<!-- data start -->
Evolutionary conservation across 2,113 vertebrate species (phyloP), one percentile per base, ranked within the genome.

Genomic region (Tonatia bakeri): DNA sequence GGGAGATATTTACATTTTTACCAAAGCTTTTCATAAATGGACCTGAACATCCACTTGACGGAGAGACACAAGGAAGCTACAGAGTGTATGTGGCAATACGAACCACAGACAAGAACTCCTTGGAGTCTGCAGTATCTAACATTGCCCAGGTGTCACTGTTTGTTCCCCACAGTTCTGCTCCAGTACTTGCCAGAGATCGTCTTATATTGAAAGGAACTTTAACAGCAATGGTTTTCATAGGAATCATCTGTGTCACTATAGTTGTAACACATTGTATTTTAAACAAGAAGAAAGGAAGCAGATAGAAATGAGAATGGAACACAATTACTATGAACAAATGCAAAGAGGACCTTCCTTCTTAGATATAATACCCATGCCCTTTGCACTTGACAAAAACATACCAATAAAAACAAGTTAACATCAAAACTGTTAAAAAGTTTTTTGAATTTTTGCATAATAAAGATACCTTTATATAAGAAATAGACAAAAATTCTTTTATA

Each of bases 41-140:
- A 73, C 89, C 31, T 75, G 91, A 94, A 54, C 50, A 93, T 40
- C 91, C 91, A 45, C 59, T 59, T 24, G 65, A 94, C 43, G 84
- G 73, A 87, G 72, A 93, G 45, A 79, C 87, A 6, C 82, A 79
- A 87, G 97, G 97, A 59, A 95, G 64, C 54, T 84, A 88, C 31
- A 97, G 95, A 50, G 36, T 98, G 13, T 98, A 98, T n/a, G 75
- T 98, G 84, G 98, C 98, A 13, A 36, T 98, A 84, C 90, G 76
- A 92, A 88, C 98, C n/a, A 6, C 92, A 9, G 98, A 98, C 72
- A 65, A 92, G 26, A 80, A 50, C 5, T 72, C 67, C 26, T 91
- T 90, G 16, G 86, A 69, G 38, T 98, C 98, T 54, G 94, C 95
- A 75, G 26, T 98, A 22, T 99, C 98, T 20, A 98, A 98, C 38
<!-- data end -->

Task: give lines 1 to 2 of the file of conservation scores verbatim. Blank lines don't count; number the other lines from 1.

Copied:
Evolutionary conservation across 2,113 vertebrate species (phyloP), one percentile per base, ranked within the genome.

Genomic region (Tonatia bakeri): DNA sequence GGGAGATATTTACATTTTTACCAAAGCTTTTCATAAATGGACCTGAACATCCACTTGACGGAGAGACACAAGGAAGCTACAGAGTGTATGTGGCAATACGAACCACAGACAAGAACTCCTTGGAGTCTGCAGTATCTAACATTGCCCAGGTGTCACTGTTTGTTCCCCACAGTTCTGCTCCAGTACTTGCCAGAGATCGTCTTATATTGAAAGGAACTTTAACAGCAATGGTTTTCATAGGAATCATCTGTGTCACTATAGTTGTAACACATTGTATTTTAAACAAGAAGAAAGGAAGCAGATAGAAATGAGAATGGAACACAATTACTATGAACAAATGCAAAGAGGACCTTCCTTCTTAGATATAATACCCATGCCCTTTGCACTTGACAAAAACATACCAATAAAAACAAGTTAACATCAAAACTGTTAAAAAGTTTTTTGAATTTTTGCATAATAAAGATACCTTTATATAAGAAATAGACAAAAATTCTTTTATA